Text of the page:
FISH: ‘Catch, Photo, Release’ saves Fish – Inland Fisheries Ireland begins Cork based conservation campaign

13 July 2017
By Tom Collins

Katie McGregor (Age 12 ), Suzanne Campion Head of Business Development, and Matthew Roe (Age 6 ).

‘Catch, Photo, Release’ saves fish according to Inland Fisheries Ireland at the launch of a new campaign in Cork to highlight angling and the importance of conservation. The hashtag #CPRsavesfish has been placed on a couple of high profile bridges in Cork to engage the public around the pursuit of conservation focused angling.

Patrick’s Bridge and Parnell Bridge in Cork City Centre were chosen for placement of the #CPRsavesfish stencil, alongside a number of locations around the country. ‘CPR’ stands for Catch, Photo, Release’ and refers to a method of angling where a fish is caught and subsequently returned unharmed back into the water. This angling technique is proven to contribute to the maintenance of healthy fish stocks and ensures future generations can continue to enjoy the recreational and economic benefits of the fisheries resource.

Inland Fisheries Ireland is supporting catch and release across all types of angling including pike, coarse, salmon and trout fishing as well as sea angling. The method results in positive survival rates for fish when caught using best practise methods. Research carried out by Inland Fisheries Ireland and the Norwegian Institute for Nature Research in 2014 examined the survival of salmon after catch & release fishing in three Irish rivers – the Owenmore in County Mayo, the Mulkear in County Limerick and the Feale in County Kerry. Overall, 92% of the Atlantic salmon recorded after tagging survived post Catch & Release.

The #CPRsavesfish stencils can be found in urban locations in each River Basin District in Ireland including Dublin, Cork, Galway, Limerick, Letterkenny and Kilkenny. The hashtag stencils, which have been power washed with water onto pavements, are completely environmentally friendly and are expected to fade naturally in the coming weeks.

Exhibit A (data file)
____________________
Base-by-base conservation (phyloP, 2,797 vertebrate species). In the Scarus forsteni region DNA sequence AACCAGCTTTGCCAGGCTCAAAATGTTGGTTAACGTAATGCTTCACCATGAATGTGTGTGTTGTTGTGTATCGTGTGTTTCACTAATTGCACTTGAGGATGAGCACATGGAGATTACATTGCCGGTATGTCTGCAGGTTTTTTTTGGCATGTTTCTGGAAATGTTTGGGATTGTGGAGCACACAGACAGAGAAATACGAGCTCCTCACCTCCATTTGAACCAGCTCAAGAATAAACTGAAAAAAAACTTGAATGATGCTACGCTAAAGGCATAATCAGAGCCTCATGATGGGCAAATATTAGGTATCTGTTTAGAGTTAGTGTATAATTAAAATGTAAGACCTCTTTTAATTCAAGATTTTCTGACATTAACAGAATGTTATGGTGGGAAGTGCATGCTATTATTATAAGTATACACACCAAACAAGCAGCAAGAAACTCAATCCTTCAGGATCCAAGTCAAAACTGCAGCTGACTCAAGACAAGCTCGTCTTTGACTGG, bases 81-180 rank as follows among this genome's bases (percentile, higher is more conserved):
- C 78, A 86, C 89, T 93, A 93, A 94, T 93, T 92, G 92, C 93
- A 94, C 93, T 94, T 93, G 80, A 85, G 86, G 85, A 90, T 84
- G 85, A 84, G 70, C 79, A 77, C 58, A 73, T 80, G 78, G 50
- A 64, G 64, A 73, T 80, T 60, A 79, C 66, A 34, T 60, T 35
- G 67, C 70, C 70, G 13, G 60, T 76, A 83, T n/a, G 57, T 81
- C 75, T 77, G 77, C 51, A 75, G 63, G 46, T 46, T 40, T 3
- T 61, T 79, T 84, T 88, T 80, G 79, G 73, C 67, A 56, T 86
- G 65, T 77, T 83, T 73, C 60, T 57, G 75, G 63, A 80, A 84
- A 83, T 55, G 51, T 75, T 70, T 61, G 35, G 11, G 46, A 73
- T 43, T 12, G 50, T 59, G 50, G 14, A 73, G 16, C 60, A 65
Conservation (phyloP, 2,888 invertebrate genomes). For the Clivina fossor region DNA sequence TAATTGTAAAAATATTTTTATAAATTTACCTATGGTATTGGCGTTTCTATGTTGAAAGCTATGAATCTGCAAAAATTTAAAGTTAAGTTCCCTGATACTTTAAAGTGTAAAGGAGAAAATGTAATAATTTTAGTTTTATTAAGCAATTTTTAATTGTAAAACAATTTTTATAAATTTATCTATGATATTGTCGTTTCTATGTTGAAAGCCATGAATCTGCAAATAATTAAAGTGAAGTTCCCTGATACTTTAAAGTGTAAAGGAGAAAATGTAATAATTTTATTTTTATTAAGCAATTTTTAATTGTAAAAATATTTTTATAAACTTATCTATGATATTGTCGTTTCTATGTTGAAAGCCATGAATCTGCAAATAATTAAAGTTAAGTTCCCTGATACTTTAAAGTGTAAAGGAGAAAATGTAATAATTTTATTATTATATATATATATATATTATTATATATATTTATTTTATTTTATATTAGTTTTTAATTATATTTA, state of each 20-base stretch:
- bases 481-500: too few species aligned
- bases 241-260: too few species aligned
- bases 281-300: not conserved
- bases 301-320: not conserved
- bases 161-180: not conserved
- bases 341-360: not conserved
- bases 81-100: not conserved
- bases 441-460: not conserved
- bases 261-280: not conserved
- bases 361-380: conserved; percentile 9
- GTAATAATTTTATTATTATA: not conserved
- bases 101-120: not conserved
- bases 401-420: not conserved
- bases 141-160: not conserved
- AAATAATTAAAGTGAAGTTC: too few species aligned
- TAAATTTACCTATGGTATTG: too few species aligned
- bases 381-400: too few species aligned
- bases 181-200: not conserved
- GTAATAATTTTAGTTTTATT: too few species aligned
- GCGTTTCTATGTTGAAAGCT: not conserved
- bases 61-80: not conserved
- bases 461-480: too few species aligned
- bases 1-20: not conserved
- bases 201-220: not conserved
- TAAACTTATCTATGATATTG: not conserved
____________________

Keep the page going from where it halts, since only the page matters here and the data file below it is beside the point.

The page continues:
Suzanne Campion, Head of Business Development at Inland Fisheries Ireland said: “This awareness campaign in Cork aims to put angling on the general public’s radar by playing on the concept of CPR as a lifesaving mechanism and to engage existing anglers around the practise of catch and release fishing. Catch, Photo, Release (CPR) angling ensures the sustainability of our fisheries resource in the long term with most sporting anglers in Ireland already practicing catch and release to some degree, recognising that it ensures the maintenance of healthy fish stocks and the sustainability of the sport in the long term.

Angling is a pursuit that can be enjoyed at any age or ability and Ireland has a host of top angling destinations right on doorsteps across the country. We are encouraging novice anglers to visit to find out more about how they can try fishing in their local area.”

There are currently 273,600 domestic anglers in Ireland with a further 163,000 international visitors who enjoy fishing here. Angling supports 11,000 jobs nationwide, often in rural and peripheral communities, and contributes €836 million to the Irish economy every year. For more information on Ireland’s fisheries resource, the method of Catch, Photo and Release angling and where to go to try out fishing, visit .

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